Dear All- I am grateful to have this opportunity to be a guest blogger this week for the FSPA Justice and Peace blog. My name is Erin Cox and I currently work as a staff member at 8th Day Center for Justice. I came to 8th Day almost two years ago in June as an intern with the Loyola University of Chicago’s Master’s in Social Justice Program. Liz is my mentor at the Center, and it has been a great honor to learn and work with her, as well as with the rest of the 8th Day staff who share an abundance of wisdom and dedication to peace and justice.
I would like to take this time to recognize International Women’s Day celebrated this past Sunday, March 8, 2009. On this day, hundreds of events around the world recognized and celebrated the social, political and economic achievements of women. The first International Women’s Day took place in 1911, which was put forward by a woman named Clara Zetkin, a member of the Socialist Democratic Party in Germany. Zetkin proposed that in every country around the world, there should be a celebration of women on the same day—a women’s day—to press demands for the rights of women. The day turned out to be a huge success, and has been a part of our history ever since.
An international initiative of organizations, governments and women’s groups choose a theme to reflect the reality of women’s issues on a local and global context. For 2009, the United Nations focused on the theme: Women and Men United to End Violence against Women and Girls. How powerful and important it is to recognize and celebrate the strength of women who have walked before us, and to call attention the issue of violence against women on a multitude of levels. This violence is not limited to physical violence against women, but extends to economic, political, sexual, and societal levels, very much alive within all aspects of our lives today. We live in a world where 80 percent of the world’s 27 million refugees are women; where 530,000 women die in pregnancy or childbirth each year; and where women do two-thirds of the world’s work, but receive only ten percent of the world’s income. (Source: Reuters AlterNet). It is certain that women suffer the full impacts of the world’s poverty and experience tremendous suffering during times of crisis—natural disasters such as earthquakes, floods, or famine, or wars such as the recent tragedy in Gaza and the wars in Iraq and Afghanistan.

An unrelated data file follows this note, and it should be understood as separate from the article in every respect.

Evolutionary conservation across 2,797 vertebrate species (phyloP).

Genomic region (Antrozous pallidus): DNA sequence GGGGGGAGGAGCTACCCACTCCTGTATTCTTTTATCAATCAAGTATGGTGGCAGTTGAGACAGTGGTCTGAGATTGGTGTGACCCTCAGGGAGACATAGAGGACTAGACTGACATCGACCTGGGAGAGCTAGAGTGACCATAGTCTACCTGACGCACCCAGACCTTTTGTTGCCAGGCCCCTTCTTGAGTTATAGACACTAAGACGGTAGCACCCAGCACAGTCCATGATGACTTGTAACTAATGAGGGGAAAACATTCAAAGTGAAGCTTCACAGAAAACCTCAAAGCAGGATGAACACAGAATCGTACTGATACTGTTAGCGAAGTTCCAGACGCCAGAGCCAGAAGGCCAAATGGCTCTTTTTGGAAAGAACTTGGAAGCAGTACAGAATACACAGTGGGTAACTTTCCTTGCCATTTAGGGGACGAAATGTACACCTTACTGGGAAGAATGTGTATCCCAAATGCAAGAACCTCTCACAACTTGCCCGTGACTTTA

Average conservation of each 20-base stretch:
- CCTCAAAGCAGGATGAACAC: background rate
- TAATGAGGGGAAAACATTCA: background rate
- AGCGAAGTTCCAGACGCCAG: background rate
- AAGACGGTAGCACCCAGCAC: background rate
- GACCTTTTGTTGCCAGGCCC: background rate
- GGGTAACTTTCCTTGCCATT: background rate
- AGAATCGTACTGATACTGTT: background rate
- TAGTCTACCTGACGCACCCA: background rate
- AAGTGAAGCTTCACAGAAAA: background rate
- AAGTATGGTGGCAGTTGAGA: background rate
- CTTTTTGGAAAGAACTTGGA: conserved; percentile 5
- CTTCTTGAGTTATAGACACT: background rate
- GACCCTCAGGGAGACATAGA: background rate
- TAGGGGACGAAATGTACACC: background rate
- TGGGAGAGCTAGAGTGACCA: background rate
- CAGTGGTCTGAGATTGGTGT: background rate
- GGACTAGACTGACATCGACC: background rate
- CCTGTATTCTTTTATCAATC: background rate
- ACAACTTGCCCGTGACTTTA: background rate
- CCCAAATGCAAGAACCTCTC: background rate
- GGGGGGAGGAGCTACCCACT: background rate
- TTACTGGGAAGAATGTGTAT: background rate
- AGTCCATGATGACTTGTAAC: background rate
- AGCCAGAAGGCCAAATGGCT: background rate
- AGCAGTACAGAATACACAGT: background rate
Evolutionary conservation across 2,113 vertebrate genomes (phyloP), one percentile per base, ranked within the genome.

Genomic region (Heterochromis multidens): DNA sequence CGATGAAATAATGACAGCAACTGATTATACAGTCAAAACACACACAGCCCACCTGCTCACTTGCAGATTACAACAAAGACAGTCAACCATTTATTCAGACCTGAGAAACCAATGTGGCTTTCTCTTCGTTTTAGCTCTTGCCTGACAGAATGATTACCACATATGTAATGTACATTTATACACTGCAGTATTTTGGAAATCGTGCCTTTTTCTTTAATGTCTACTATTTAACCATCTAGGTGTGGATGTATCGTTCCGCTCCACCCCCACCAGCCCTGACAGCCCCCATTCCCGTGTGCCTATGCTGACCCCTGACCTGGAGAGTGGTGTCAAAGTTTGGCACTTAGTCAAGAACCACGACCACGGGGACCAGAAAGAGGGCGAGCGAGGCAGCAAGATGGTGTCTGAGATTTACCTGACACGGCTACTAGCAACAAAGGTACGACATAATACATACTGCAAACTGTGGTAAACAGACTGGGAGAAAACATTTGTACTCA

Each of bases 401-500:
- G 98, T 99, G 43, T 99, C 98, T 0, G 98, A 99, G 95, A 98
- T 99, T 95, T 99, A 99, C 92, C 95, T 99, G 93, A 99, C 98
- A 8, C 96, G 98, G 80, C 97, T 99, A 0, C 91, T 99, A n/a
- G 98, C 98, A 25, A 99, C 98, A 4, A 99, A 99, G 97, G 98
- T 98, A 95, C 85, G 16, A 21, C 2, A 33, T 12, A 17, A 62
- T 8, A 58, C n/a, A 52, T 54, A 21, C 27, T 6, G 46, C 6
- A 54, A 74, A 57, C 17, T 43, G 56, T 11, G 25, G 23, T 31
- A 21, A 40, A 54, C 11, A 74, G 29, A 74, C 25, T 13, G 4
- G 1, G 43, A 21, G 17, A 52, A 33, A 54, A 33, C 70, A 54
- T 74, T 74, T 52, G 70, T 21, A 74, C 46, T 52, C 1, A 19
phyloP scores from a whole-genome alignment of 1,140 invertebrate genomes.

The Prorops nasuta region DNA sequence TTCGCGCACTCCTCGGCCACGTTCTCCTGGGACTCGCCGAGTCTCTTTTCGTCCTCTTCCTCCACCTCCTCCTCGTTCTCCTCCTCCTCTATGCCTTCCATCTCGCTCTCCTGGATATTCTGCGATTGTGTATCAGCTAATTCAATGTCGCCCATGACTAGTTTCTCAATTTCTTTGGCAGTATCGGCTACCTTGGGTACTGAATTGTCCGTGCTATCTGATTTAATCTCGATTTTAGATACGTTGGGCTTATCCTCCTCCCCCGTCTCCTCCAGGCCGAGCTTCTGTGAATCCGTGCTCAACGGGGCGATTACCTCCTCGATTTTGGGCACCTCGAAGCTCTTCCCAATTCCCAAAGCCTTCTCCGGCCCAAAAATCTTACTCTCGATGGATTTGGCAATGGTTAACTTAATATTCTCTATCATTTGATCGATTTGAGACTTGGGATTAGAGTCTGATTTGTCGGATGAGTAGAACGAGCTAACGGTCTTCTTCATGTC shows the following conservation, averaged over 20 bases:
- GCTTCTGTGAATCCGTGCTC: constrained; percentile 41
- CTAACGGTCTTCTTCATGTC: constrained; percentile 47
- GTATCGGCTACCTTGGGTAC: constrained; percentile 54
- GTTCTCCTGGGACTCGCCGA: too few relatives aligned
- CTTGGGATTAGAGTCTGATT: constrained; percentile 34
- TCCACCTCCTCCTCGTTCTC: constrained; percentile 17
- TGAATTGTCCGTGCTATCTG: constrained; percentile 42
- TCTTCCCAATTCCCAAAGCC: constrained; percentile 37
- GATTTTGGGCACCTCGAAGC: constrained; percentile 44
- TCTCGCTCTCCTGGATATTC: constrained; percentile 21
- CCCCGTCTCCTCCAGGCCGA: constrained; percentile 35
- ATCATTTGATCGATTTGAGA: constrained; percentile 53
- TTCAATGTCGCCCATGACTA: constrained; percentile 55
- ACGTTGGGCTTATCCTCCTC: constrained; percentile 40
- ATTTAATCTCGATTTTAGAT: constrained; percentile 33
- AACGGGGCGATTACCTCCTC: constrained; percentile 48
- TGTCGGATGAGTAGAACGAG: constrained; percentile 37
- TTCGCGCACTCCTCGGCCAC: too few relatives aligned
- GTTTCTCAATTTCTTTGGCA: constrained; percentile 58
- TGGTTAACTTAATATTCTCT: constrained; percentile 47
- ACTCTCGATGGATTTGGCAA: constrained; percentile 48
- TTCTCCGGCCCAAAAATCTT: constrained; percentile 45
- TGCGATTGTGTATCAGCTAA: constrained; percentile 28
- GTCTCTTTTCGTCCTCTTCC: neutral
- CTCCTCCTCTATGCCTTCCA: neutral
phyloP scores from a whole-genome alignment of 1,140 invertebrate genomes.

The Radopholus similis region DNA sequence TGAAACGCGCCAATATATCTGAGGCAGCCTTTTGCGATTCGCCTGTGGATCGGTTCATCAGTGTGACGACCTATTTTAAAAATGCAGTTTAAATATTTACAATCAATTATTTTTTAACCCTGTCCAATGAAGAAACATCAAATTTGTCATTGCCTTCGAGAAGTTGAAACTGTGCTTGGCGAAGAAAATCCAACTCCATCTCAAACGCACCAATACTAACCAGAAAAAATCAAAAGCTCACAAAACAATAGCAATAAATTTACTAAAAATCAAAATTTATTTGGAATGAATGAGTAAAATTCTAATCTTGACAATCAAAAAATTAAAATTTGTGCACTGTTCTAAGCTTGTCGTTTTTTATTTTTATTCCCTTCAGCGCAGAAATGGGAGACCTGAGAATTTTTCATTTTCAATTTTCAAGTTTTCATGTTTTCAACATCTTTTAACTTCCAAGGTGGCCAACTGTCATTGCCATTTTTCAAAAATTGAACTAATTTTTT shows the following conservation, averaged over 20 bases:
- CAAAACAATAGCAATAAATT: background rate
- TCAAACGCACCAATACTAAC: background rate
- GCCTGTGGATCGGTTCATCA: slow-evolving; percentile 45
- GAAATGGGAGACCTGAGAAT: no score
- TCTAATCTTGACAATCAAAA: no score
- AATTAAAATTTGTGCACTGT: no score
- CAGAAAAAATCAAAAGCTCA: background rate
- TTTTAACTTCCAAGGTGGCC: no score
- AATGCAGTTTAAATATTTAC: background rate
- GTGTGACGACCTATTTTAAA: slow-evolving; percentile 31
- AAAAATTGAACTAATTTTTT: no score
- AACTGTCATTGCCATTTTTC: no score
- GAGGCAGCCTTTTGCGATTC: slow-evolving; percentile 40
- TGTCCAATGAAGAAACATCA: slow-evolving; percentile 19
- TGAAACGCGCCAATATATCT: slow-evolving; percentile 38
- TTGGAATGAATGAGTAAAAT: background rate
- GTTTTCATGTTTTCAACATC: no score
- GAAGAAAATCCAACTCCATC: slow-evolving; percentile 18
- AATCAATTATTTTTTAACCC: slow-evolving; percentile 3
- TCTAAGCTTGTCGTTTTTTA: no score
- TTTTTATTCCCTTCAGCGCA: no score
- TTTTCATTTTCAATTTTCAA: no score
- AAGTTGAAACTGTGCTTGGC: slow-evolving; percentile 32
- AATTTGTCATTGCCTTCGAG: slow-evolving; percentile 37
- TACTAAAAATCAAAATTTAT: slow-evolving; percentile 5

As a response to the disproportionate level of violence against women across the world the United Nations adopted The Convention on the Elimination of all forms of Discrimination Against Women (or CEDAW) in 1979. This treaty provides the most comprehensive universal standard of human rights for women addressing discrimination in areas of education, politics, reproductive health, finance and law. According to Amnesty International, a total of 185 countries around the world have ratified this treaty as of 2007. However, the United States continues to remain one of the only countries in the Western Hemisphere to have not signed on to this treaty. In the United Statesthe passage of the CEDAW treaty would require two-thirds, or sixty seven senatorial votes. We must call upon our senators and new administration to take further steps to support women to achieve full protection and realization of their rights. I will provide links to take further action on the CEDAW initiative below.
International Women’s Day is an important reminder of the long journey through the desert that women continue to travel. However, this journey has been walked by many women who have the faith and courage to continue the struggle. We commemorate the strong, brave women who have walked the journey before us, whose efforts for justice and equal rights plant the seeds for the future of women and serve as gifts to the world. We remember those women in biblical times; Sarah, who answered God’s call with Abraham to take a leap of faith to ensure a covenant with God, and all women religious who speak out for justice and against corruption in the church and inequality throughout the world. We remember women whose brave witness has led to great risks, including prison, torture and death. During this most sacred season of Lent, let us continue to renew our faith in order to gain strength for our own journey through the desert. Grant us the courage to follow the footsteps of those women before us who challenge us to grow and speak out for justice on behalf of all women in the world.
Thank you for this opportunity and blessings on this special day of women!
Erin E. Cox
To read more about the International Day of Women please see: http://tiny.cc/uAxxa
To learn more about the Convention on the Elimination of all forms of Discrimination Against Women (CEDAW) please see: http://tiny.cc/3hR7w